Read about how physician leaders deal with conflict and clashing viewpoints in the workplace.
In medicine — and any workplace — conflict is inevitable, and professionals can end up spending time tending to their wounds instead of the actual business at hand. How leaders deal with clashing viewpoints is critical.
If one thing is absolutely certain in the high-pressure and high-stakes world of medicine, it’s that mistakes, misinterpretations and misunderstandings are unavoidable. In the operating room or in a meeting room, conflicts are certain to boil up — sometimes at the worst possible moment. People wind up second-guessing themselves and others, and they spend time combating each other rather than working toward common goals. The consequences can be severe. Conflicts can undermine morale, torpedo productivity and, most important, affect patient care.
Conflict can be uncomfortable, but it isn’t necessarily a bad thing. It can provide insight into processes and performance that can be improved. Open thinking, good communication and cooperation are essential for turning conflict into improvement.
The flashpoints for conflicts are broad, and they aren’t always easy to identify. While most clashes are likely to occur among doctors and other medical practitioners as they interact with one another daily, administrators can wind up in conflict with staff and even create tension and stress through policies, behaviors and actions. Patients, too, can introduce numerous flashpoints for conflict. Their ideas and expectations about therapies and procedures can vary from what practitioners consider appropriate. In addition, they might believe they’re not receiving the attention they deserve.
Yet, conflict isn’t necessarily a bad thing . It can provide feedback about things that can be improved. In fact, when it’s channeled effectively, an organization can use conflict to improve processes and performance.
“Medicine is based on good human relationships,” says Carlos A. Pellegrini, MD, chief medical officer and vice president of medical affairs at UW Medicine in Seattle. “It’s critical to build respect into the fabric of an organization. People must be able to present ideas — and sometimes disagree — in a respectful and productive way.”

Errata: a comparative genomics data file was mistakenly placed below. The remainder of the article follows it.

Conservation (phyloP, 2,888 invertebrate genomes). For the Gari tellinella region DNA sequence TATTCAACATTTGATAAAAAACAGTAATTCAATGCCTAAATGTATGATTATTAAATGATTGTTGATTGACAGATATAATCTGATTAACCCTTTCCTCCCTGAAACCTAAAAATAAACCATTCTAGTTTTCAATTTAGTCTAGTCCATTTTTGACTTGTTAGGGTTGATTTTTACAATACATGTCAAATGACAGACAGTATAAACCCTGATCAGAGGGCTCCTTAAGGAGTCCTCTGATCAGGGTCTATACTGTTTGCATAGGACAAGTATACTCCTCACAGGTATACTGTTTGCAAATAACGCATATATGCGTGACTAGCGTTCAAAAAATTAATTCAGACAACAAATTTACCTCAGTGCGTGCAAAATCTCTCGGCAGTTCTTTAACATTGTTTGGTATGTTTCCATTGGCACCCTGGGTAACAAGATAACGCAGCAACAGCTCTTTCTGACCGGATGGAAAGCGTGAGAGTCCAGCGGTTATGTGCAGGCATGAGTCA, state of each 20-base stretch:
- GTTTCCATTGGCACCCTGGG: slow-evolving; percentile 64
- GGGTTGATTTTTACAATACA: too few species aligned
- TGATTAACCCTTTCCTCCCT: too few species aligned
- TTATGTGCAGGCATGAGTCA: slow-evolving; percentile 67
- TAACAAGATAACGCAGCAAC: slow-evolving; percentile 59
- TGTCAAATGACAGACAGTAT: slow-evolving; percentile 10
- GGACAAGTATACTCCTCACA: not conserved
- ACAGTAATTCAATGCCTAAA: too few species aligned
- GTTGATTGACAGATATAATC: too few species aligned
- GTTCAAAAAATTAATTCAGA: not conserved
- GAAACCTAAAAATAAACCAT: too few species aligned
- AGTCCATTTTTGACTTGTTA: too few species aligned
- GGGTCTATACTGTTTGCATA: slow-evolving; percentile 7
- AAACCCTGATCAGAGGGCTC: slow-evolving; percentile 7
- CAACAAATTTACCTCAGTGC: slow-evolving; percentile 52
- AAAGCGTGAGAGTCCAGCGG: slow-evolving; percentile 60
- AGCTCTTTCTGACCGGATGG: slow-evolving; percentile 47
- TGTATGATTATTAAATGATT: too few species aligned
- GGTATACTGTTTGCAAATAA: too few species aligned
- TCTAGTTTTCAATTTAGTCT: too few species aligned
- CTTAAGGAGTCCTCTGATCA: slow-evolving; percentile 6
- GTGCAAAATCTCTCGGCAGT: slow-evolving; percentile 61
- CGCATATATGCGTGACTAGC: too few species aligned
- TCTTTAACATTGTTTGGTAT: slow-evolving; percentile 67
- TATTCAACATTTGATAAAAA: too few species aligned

The goal, he says, is to encourage open thinking, good communication and cooperation. This results in delivering the best possible care to patients.
Although stress and pressure are part of every profession, there’s no denying that medicine is unlike any other field. Physicians and other health care professionals work in high-pressure but highly collaborative environments. They make decisions that affect people’s lives. Sometimes, different groups — doctors, nurses and technicians — have different ideas about how to apply medicine, or they conflict over basic issues such as scheduling. Adding to the challenge: Research and technology have unleashed major changes in medicine, many health care organizations operate on razor-thin margins, and constantly shifting government regulations translate into changes in policies, procedures and treatments.
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All of this sets the stage for ego battles, confrontations and full-blown conflicts. In the heat of the moment, hostile words, second-guessing, belittling statements and passive-aggressive behavior can ensue. A 2016 study reported in The BMJ (formerly the British Medical Journal) demonstrated that 70 percent of preventable medical errors occur from miscommunications and poor teamwork. “Every time there’s a conflict within an organization, it incurs a cost in some form or another,” says Barry C. Dorn, MD, FACS, MHCM, associate director of the National Preparedness Leadership Initiative at the Harvard T.H. Chan School of Public Health and co-author of Renegotiating Health Care: Resolving Conflict to Build Collaboration.
Interpersonal conflicts typically revolve around one of four scenarios:
Too often, combatants don’t know how to deflect an act of hostility or aggression, recognize when they are engaging in unacceptable behavior, or apologize for a rude comment or brief outburst, Dorn says. The common denominator is that communication breakdowns can trigger alarming and disturbing outcomes, including loud and inappropriate arguments, crying, depression and people walking off the job. It can also lead to dissent and discord that forces chief medical officers and other health care leaders to spend valuable time patching up differences — or hiring new staff.